It is unclear when the ‘Superior Warehouse Company’ sign was put up, but it was likely around 1916-1917, when maps indicate it served as a dry goods warehouse, operated by Twohy-Eimon Mercantile Company. The Sivertson sign was likely added in the mid-1980s. In this image I tried to preserve the colors the bricks turn at sunset.
The valley is full of rocky peaks that stand out from the winding creeks, which only truly run after storms. It is a very beautiful place.
An unshielded heaframe and single pulley.
A panorama of the dock buildings, before the left one was demolished.
The rust garden’s brick centerpiece contrasts the muted winter Kentucky palette.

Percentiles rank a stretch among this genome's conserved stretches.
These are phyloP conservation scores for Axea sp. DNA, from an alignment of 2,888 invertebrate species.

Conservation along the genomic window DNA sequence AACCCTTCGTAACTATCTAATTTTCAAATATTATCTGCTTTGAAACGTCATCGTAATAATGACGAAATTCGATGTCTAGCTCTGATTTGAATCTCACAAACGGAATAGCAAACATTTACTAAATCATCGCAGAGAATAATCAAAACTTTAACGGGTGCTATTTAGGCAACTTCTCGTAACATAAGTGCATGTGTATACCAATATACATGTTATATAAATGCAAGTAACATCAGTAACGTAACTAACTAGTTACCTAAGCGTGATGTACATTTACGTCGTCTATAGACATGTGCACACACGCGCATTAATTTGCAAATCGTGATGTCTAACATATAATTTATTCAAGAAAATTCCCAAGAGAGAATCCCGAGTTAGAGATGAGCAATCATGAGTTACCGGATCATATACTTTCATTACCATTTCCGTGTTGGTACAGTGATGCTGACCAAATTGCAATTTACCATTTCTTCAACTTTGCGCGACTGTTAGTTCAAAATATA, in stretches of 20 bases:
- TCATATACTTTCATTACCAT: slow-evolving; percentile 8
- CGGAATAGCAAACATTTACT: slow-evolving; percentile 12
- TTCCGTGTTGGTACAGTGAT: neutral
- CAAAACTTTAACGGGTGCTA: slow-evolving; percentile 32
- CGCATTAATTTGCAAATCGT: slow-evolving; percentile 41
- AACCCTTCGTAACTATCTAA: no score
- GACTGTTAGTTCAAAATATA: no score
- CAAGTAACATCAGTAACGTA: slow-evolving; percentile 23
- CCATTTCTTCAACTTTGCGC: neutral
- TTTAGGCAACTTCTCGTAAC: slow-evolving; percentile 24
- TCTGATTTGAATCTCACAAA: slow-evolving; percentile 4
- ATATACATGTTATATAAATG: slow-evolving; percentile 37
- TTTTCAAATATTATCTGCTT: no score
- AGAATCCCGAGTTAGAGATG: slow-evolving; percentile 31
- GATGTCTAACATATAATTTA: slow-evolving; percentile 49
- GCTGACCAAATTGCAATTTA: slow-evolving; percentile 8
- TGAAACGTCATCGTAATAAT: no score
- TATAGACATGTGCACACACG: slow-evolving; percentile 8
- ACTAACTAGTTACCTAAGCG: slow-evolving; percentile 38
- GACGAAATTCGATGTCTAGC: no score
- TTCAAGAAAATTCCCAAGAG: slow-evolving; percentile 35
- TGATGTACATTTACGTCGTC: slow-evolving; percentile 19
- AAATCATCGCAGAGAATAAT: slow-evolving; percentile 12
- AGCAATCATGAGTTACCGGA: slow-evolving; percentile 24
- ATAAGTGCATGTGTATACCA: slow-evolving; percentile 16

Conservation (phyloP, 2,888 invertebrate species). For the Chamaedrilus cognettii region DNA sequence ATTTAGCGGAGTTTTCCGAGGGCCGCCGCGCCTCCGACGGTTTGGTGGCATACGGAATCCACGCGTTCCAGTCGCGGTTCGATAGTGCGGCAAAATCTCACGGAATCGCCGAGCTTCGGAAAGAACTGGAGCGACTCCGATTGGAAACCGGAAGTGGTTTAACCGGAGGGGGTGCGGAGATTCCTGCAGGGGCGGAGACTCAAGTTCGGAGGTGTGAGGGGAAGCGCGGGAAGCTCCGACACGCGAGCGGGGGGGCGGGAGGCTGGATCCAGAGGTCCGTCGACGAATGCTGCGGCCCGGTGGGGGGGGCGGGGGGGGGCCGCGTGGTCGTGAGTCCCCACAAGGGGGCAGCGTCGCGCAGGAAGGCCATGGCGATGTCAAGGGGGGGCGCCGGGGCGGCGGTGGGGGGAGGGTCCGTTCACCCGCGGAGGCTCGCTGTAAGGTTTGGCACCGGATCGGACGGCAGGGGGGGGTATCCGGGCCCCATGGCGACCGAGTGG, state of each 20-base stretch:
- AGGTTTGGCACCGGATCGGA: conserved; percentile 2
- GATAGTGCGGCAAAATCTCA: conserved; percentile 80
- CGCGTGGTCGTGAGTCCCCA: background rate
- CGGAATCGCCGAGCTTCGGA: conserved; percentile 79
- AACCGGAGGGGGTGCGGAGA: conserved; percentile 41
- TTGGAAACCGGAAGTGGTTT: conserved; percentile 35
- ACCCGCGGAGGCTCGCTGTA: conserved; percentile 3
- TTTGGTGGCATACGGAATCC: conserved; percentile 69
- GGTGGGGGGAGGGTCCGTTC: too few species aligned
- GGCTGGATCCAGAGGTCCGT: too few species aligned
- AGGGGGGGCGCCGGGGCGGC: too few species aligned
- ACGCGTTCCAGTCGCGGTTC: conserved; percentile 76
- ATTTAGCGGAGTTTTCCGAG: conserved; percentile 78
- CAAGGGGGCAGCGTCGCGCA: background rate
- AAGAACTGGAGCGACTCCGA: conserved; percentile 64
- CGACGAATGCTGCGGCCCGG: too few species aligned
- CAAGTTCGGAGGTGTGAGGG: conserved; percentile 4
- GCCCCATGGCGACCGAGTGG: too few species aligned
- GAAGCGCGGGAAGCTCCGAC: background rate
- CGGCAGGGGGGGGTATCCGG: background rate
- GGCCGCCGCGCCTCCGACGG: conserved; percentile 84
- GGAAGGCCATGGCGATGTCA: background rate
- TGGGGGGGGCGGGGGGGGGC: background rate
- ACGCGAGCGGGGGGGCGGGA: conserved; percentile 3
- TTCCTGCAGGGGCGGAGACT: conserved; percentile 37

A morning breeze pushes the last ice from the lake against Wisconsin Point.
The metallic arms of the missile erector, which would stand rockets over the blast pit in the launch position. Medium Format film–cheap but excellent Fomapan 100 in a Pentax 67.
The approach to the dock is rigidly geometric. I always thought its outline was beautiful against the lake that, by contrast, was always moving.